An ode to books

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An ode to books

Kathleen Stephens

The author was U.S. Ambassador to the Republic of Korea from 2008 to 2011. She is the president of the Korea Economic Institute of America located in Washington, D.C.

Kyobo Bookstore in Gwanghwamun is one of my favorite places in Seoul. I make a point of wandering through its massive subterranean maze whenever I visit Korea. I note what Korean readers, of varying generations, are drawn to. I see what foreign books have been translated into Korean, and what’s most prominently displayed, sometimes expected global bestsellers, sometime obscure foreign works enjoying surprising prominence in Korea.

It’s a comforting reminder that books still matter in a world where we all spend far too much time scrolling through our phones and calling it reading. Whether I’m riding the subway in Seoul or Washington, I’m always pleased to see the handful of outliers reading a book, not a mobile phone, on their commutes. I always try to sneak a look at what they are reading.

In that vein, when I was invited a few years ago to be on the book committee of the American Academy of Diplomacy, which gives a prize each year for a “book of distinction on the practice of American diplomacy,” I accepted immediately. I discovered that two of the previous prize winners were books about American diplomacy in Korea that deeply shaped my understanding of U.S.-Korean relations and negotiations with North Korea.

One was William Gleysteen’s painfully frank memoir of his time in Korea as American ambassador 1978-1981, “Massive Entanglement, Marginal Influence: Carter and Korea in Crisis,” which won the prize in 2000. The other was the 2005 prize winner, “Going Critical: The First North Korean Nuclear Crisis,” by Joel Wit, Daniel Poneman and Robert Galluci, which chronicled the events surrounding the first substantive U.S. diplomatic negotiation with North Korea since the 1953 Armistice, resulting in the Agreed Framework.

These prize winners, and the others over the years, confirmed that the Academy is not honoring books that ritualistically celebrate the success of American diplomacy or the brilliance of the diplomat-authors, but rather describe just how exacting and incomplete the practice of diplomacy can be, or, as the Academy puts it, books that “focus on the opportunities diplomacy offers as well as its limitations.”

This year there was no Korea or Asia-specific book in the running for the prize, but there was a rich selection to learn — and choose from. Former U.S. Ambassador to Ukraine Marie Yovanovitch’s memoir “Lessons from the Edge” and National Security Council staffer Fiona Hill’s “There is Nothing for You Here” are extraordinary profiles in courage of professionalism and integrity during the Trump years, but both also are inspiring accounts of two brilliant women’s lives pre-Trump, which I recommend to aspiring diplomats and public servants, women and men. Our committee also read a terrific book on Henry Kissinger and Middle East diplomacy, and a provocative book, “Not One Inch” on German reunification and the Bush administration steps and missteps over the expansion of NATO.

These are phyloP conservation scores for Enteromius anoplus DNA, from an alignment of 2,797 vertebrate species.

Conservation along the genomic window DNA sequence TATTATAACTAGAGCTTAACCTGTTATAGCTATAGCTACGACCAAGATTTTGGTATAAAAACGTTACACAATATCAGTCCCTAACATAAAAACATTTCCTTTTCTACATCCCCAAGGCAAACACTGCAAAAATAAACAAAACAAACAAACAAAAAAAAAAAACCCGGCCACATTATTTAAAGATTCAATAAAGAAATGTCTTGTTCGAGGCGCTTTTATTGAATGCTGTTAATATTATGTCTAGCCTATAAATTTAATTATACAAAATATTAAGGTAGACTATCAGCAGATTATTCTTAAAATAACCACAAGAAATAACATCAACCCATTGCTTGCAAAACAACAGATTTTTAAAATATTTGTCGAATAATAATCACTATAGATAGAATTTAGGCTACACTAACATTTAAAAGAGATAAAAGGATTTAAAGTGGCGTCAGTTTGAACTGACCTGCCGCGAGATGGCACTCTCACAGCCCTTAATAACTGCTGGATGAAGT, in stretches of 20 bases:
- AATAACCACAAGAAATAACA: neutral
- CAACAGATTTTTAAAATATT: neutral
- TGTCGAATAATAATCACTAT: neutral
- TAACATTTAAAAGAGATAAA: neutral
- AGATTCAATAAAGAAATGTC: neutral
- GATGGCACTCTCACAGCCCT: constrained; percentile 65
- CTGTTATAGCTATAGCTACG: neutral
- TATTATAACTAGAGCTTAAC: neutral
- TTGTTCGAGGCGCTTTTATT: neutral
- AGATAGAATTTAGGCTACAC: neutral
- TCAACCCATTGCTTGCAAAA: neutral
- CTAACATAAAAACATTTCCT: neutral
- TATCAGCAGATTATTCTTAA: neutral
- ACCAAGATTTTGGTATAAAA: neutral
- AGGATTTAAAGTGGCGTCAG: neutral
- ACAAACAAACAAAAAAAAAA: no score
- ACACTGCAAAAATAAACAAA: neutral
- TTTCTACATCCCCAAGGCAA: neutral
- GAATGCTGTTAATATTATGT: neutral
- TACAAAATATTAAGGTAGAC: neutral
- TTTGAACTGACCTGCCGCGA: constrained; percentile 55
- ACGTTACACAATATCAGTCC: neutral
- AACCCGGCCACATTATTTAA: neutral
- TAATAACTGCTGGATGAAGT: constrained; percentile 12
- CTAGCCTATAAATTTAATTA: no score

But the book we chose for the 2022 prize was “Winning and Losing the Nuclear Peace: The Rise, Demise, and Revival of Arms Control” by the late Michael Krepon, co-founder of the Stimson Center. The book tells a remarkable story of high-wire acts of diplomacy, close calls, dogged persistence, and extraordinary success. It brings to life the pitched battles between arms controllers and advocates of nuclear deterrence, the ironic twists and turns and unexpected outcomes from Truman to Trump.

Is this relevant to North Korea? Yes and no. Some will read “arms control” and think, ah, that implies acceptance of North Korea’s status of possessing nuclear weapons. But the book is not about North Korea, or Iran. At the same time, it is highly relevant reading as we think about how to shape diplomacy viz a vis North Korea and its nuclear program.

Finally, in this ode to books, I mention two books not in the category of diplomacy but which deserve broader audiences. Despite the eclectic variety of titles in translation available at Kyobo, I’d like to see more Koreans reading books about politics and diplomacy without a specific Korean slant. One I am reading now is “The Revenge of Power: How Autocrats are reinventing Politics for the 21st Century” by former Venezuelan trade minister Moises Naim. At a time when the U.S.-Korea alliance is being highlighted as a “values alliance,” we have a common interest and need in addressing in our own countries as well as elsewhere what Naim describes as the “3Ps” of populism, polarization, and post-truth. These are shared challenges, and Naim’s provides thoughts on how to preserve our freedom.

The second book is one I am rereading as I return to Korea this week to visit the Kim Koo Museum & Library, where in 2009 his grandson Kim Shin presented me with a calligraphy written by Kim Koo that reads “U.S. Korean relations: friendship, equality, cooperation.” More than a decade later, that calligraphy still hangs in the American ambassador’s residence. And I am rereading “Pekpom Ilchi” and thinking about how, while this is not a diplomat’s memoir, it is a memoir of a Korean nationalist politician who, like Syngman Rhee, had to be a diplomat, too. And it is a vivid portrayal of the Korean experience in the turbulent years from the late 19th century to the mid-20th century. I’d like to see more work in English reflecting on the turmoil, and the diplomacy of that period. It is essential to better politics, and better diplomacy, today.
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